Specific gene blockade shows that peptide nucleic acids readily enter neuronal cells in vivo

Beth M. Tyler, Daniel J. McCormick, Clark V. Hoshall, Christopher L. Douglas, Karen Jansen, Benjamin W. Lacy, Bernadette Cusack, Elliott Richelson

Research output: Contribution to journalArticlepeer-review

81 Scopus citations

Abstract

Peptide nucleic acids (PNAs) are DNA analogs that can hybridize to complementary sequences with high affinity and stability. Here, we report the first evidence of intracellular delivery of PNAs in vivo. Two CNS receptors, an opioid (mu) and a neurotensin (NTR-1), were targeted independently by repeated microinjection of PNAs into the periaqueductal gray. Behavioral responses to neurotensin (antinociception and hypothermia) and morphine (antinociception) were lost in a specific manner. Binding studies confirmed a large reduction in receptor sites. The loss of behavioral responses was long lasting but did fully recover. The implications of specifically and readily turning off gene expression in vivo are profound.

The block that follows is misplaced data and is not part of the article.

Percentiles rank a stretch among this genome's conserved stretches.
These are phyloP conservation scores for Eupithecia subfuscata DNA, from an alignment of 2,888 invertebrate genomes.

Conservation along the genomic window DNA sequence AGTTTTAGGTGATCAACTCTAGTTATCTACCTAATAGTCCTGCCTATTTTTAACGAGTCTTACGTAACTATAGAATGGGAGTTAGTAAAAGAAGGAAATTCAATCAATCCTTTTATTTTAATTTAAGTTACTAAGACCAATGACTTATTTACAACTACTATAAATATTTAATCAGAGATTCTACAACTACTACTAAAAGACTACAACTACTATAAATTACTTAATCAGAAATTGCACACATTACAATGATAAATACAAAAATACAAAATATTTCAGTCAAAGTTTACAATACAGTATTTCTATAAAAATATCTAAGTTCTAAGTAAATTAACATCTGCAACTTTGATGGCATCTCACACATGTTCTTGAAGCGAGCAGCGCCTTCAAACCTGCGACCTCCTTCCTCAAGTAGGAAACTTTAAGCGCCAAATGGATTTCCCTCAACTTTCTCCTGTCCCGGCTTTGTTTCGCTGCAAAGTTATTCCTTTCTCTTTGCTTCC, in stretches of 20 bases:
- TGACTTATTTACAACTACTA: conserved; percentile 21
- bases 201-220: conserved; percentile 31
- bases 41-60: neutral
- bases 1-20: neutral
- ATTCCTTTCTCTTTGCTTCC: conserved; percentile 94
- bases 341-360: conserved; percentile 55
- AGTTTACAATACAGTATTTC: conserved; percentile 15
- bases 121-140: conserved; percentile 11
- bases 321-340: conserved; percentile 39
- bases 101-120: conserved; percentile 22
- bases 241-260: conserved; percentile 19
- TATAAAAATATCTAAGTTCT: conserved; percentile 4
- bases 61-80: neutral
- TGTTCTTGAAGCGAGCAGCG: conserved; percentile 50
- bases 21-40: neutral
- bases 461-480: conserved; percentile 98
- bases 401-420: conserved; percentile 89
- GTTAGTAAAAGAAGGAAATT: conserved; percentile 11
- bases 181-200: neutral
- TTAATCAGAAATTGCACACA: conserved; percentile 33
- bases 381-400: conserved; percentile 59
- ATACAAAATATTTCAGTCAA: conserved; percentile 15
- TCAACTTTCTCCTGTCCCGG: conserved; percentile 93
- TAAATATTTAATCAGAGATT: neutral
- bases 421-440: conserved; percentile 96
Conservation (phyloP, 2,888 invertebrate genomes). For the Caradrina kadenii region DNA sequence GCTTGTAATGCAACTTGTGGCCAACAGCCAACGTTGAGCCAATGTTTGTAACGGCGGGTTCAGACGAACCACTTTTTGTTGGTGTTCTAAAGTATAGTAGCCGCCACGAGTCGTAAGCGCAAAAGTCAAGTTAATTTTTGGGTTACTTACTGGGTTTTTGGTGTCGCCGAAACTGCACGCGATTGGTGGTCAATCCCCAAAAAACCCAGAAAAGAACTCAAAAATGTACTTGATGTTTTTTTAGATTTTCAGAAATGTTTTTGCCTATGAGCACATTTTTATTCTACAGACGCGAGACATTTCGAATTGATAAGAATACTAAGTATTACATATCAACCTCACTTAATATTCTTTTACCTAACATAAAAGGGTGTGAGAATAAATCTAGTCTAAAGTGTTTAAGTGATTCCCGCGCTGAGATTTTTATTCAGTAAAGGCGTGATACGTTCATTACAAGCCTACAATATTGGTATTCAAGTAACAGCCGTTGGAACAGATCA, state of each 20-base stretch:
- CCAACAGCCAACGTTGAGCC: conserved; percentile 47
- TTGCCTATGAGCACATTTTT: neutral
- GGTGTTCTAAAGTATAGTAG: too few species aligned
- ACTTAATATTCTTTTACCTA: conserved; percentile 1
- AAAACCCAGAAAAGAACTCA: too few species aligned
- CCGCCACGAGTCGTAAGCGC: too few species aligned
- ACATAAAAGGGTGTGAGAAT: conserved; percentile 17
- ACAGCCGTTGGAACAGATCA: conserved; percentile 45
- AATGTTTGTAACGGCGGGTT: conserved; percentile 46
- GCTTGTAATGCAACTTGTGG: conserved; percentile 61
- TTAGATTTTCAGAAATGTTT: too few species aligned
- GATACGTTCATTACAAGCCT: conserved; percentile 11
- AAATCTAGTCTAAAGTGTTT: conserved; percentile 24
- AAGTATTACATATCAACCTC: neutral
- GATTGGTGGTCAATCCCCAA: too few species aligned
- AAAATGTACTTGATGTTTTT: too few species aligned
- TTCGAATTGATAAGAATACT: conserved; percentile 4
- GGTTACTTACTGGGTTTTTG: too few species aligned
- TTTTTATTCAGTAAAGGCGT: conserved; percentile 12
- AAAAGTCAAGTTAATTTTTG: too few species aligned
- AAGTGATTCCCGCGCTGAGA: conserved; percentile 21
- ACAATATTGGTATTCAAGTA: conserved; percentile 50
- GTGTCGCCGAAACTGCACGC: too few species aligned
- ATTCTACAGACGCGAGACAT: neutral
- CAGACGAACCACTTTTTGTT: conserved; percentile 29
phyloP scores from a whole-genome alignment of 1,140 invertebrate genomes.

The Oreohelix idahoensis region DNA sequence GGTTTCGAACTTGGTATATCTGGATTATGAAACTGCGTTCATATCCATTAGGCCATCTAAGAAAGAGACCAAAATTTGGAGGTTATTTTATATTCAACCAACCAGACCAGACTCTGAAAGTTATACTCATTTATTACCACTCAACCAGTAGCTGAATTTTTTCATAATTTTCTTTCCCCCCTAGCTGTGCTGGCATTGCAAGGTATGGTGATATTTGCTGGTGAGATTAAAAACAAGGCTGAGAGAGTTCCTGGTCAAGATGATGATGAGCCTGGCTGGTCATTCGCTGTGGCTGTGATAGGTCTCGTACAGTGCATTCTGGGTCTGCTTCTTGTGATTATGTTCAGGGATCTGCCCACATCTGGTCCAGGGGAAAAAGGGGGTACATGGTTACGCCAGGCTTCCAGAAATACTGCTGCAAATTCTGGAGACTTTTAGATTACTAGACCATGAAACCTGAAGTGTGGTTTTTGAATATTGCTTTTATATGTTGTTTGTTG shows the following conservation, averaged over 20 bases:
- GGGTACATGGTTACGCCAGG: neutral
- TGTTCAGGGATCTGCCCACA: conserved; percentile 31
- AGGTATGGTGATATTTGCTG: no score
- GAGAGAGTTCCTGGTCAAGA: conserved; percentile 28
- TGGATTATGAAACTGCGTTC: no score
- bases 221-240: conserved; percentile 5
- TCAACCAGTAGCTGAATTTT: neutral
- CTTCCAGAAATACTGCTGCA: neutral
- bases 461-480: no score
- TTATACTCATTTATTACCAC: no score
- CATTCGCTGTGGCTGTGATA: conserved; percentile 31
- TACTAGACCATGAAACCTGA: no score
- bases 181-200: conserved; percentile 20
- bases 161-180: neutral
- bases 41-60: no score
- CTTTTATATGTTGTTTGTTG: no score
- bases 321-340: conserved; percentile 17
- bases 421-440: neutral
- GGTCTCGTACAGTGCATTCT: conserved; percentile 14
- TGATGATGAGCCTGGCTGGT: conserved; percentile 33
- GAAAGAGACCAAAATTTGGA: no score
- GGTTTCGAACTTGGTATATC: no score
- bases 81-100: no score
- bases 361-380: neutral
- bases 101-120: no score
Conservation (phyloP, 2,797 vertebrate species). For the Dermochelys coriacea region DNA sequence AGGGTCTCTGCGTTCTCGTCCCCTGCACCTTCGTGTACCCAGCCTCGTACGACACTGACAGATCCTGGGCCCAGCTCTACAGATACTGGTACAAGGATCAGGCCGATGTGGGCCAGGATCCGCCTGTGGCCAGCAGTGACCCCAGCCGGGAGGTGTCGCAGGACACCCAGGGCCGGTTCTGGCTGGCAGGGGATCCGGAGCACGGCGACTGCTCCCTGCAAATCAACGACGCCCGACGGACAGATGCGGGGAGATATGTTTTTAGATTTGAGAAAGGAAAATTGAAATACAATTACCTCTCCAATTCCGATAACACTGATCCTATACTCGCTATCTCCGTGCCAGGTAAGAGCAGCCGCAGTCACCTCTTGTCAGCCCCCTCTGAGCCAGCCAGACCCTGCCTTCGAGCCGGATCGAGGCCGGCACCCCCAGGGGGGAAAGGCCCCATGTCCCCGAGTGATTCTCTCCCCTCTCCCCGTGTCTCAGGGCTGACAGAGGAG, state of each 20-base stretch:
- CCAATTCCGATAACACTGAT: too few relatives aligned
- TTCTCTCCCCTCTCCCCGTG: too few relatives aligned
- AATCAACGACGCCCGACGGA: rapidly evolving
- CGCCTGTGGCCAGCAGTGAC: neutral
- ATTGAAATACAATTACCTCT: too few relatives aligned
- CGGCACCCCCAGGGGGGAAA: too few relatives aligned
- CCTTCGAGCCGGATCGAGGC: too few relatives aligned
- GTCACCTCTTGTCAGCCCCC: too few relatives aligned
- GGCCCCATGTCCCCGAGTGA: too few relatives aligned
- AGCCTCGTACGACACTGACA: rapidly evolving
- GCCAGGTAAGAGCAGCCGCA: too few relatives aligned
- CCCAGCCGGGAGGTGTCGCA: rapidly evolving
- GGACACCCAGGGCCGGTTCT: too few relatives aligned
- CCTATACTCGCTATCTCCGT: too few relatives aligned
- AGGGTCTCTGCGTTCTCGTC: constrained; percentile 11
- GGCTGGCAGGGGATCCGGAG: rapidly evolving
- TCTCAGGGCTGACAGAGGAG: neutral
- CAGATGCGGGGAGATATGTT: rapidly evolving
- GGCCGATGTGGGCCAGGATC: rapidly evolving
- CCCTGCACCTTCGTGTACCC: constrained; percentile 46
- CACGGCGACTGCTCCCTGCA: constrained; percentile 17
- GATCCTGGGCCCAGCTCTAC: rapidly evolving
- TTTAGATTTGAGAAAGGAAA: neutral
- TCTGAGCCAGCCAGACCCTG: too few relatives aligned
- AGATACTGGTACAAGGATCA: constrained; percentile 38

Original languageEnglish (US)
Pages (from-to)280-284
Number of pages5
JournalFEBS Letters
Volume421
Issue number3
DOIs
StatePublished - Jan 16 1998

Keywords

  • Antinociception
  • Hypothermia
  • Morphine
  • Neurotensin
  • Peptide nucleic acid

ASJC Scopus subject areas

  • Biophysics
  • Structural Biology
  • Biochemistry
  • Molecular Biology
  • Genetics
  • Cell Biology

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